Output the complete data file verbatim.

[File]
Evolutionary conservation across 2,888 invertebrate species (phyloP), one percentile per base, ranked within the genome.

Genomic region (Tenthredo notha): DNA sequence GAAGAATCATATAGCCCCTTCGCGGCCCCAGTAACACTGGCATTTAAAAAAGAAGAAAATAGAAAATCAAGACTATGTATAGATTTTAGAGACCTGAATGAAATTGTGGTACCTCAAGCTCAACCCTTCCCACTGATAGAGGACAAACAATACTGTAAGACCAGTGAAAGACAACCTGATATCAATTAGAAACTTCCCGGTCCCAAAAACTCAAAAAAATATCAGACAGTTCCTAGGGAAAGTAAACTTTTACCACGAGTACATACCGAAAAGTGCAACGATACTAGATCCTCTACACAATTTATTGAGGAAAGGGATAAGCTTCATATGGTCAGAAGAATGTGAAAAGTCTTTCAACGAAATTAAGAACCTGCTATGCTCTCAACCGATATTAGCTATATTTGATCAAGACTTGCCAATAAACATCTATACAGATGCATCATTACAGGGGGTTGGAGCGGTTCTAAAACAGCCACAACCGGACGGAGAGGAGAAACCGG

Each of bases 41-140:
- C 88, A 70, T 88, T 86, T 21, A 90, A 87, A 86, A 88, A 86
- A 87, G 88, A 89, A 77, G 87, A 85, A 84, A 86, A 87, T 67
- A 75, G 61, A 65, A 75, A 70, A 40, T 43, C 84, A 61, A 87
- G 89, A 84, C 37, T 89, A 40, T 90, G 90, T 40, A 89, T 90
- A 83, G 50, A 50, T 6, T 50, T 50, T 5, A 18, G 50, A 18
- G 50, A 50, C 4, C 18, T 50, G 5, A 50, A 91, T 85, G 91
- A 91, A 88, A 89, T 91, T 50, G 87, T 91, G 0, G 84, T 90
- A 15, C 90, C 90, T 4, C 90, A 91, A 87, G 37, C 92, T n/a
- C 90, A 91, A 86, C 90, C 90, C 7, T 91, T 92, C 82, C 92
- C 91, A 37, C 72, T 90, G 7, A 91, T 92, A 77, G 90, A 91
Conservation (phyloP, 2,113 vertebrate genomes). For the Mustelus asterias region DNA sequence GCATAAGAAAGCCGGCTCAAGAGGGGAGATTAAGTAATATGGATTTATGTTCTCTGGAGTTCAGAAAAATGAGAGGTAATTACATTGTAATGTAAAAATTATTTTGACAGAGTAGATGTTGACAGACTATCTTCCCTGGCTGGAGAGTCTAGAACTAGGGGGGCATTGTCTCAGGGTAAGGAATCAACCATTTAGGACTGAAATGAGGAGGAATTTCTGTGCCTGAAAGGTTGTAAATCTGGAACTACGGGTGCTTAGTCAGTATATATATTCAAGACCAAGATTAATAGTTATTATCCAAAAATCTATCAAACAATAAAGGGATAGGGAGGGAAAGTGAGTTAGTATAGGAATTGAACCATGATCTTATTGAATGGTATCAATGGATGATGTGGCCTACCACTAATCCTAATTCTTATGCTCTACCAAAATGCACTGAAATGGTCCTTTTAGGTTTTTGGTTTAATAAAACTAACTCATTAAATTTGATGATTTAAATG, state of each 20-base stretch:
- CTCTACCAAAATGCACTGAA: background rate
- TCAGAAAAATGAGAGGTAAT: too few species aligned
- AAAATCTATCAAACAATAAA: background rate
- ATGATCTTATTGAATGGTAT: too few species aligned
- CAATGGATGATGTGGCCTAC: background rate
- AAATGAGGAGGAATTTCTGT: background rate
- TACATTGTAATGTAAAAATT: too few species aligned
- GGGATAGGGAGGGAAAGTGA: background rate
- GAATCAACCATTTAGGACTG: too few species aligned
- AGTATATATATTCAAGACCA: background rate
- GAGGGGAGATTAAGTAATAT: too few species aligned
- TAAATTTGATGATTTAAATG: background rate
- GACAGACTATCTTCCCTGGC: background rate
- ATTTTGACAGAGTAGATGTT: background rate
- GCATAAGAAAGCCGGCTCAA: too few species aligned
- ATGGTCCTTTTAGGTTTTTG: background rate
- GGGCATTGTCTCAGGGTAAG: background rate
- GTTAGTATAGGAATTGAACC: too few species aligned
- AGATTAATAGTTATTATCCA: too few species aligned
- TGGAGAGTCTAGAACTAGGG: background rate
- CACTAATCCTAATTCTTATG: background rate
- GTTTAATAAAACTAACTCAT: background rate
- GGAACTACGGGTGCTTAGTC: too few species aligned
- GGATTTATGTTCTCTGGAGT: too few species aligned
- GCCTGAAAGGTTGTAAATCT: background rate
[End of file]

Evolutionary conservation across 2,888 invertebrate species (phyloP), one percentile per base, ranked within the genome.

Genomic region (Tenthredo notha): DNA sequence GAAGAATCATATAGCCCCTTCGCGGCCCCAGTAACACTGGCATTTAAAAAAGAAGAAAATAGAAAATCAAGACTATGTATAGATTTTAGAGACCTGAATGAAATTGTGGTACCTCAAGCTCAACCCTTCCCACTGATAGAGGACAAACAATACTGTAAGACCAGTGAAAGACAACCTGATATCAATTAGAAACTTCCCGGTCCCAAAAACTCAAAAAAATATCAGACAGTTCCTAGGGAAAGTAAACTTTTACCACGAGTACATACCGAAAAGTGCAACGATACTAGATCCTCTACACAATTTATTGAGGAAAGGGATAAGCTTCATATGGTCAGAAGAATGTGAAAAGTCTTTCAACGAAATTAAGAACCTGCTATGCTCTCAACCGATATTAGCTATATTTGATCAAGACTTGCCAATAAACATCTATACAGATGCATCATTACAGGGGGTTGGAGCGGTTCTAAAACAGCCACAACCGGACGGAGAGGAGAAACCGG

Each of bases 41-140:
- C 88, A 70, T 88, T 86, T 21, A 90, A 87, A 86, A 88, A 86
- A 87, G 88, A 89, A 77, G 87, A 85, A 84, A 86, A 87, T 67
- A 75, G 61, A 65, A 75, A 70, A 40, T 43, C 84, A 61, A 87
- G 89, A 84, C 37, T 89, A 40, T 90, G 90, T 40, A 89, T 90
- A 83, G 50, A 50, T 6, T 50, T 50, T 5, A 18, G 50, A 18
- G 50, A 50, C 4, C 18, T 50, G 5, A 50, A 91, T 85, G 91
- A 91, A 88, A 89, T 91, T 50, G 87, T 91, G 0, G 84, T 90
- A 15, C 90, C 90, T 4, C 90, A 91, A 87, G 37, C 92, T n/a
- C 90, A 91, A 86, C 90, C 90, C 7, T 91, T 92, C 82, C 92
- C 91, A 37, C 72, T 90, G 7, A 91, T 92, A 77, G 90, A 91
Conservation (phyloP, 2,113 vertebrate genomes). For the Mustelus asterias region DNA sequence GCATAAGAAAGCCGGCTCAAGAGGGGAGATTAAGTAATATGGATTTATGTTCTCTGGAGTTCAGAAAAATGAGAGGTAATTACATTGTAATGTAAAAATTATTTTGACAGAGTAGATGTTGACAGACTATCTTCCCTGGCTGGAGAGTCTAGAACTAGGGGGGCATTGTCTCAGGGTAAGGAATCAACCATTTAGGACTGAAATGAGGAGGAATTTCTGTGCCTGAAAGGTTGTAAATCTGGAACTACGGGTGCTTAGTCAGTATATATATTCAAGACCAAGATTAATAGTTATTATCCAAAAATCTATCAAACAATAAAGGGATAGGGAGGGAAAGTGAGTTAGTATAGGAATTGAACCATGATCTTATTGAATGGTATCAATGGATGATGTGGCCTACCACTAATCCTAATTCTTATGCTCTACCAAAATGCACTGAAATGGTCCTTTTAGGTTTTTGGTTTAATAAAACTAACTCATTAAATTTGATGATTTAAATG, state of each 20-base stretch:
- CTCTACCAAAATGCACTGAA: background rate
- TCAGAAAAATGAGAGGTAAT: too few species aligned
- AAAATCTATCAAACAATAAA: background rate
- ATGATCTTATTGAATGGTAT: too few species aligned
- CAATGGATGATGTGGCCTAC: background rate
- AAATGAGGAGGAATTTCTGT: background rate
- TACATTGTAATGTAAAAATT: too few species aligned
- GGGATAGGGAGGGAAAGTGA: background rate
- GAATCAACCATTTAGGACTG: too few species aligned
- AGTATATATATTCAAGACCA: background rate
- GAGGGGAGATTAAGTAATAT: too few species aligned
- TAAATTTGATGATTTAAATG: background rate
- GACAGACTATCTTCCCTGGC: background rate
- ATTTTGACAGAGTAGATGTT: background rate
- GCATAAGAAAGCCGGCTCAA: too few species aligned
- ATGGTCCTTTTAGGTTTTTG: background rate
- GGGCATTGTCTCAGGGTAAG: background rate
- GTTAGTATAGGAATTGAACC: too few species aligned
- AGATTAATAGTTATTATCCA: too few species aligned
- TGGAGAGTCTAGAACTAGGG: background rate
- CACTAATCCTAATTCTTATG: background rate
- GTTTAATAAAACTAACTCAT: background rate
- GGAACTACGGGTGCTTAGTC: too few species aligned
- GGATTTATGTTCTCTGGAGT: too few species aligned
- GCCTGAAAGGTTGTAAATCT: background rate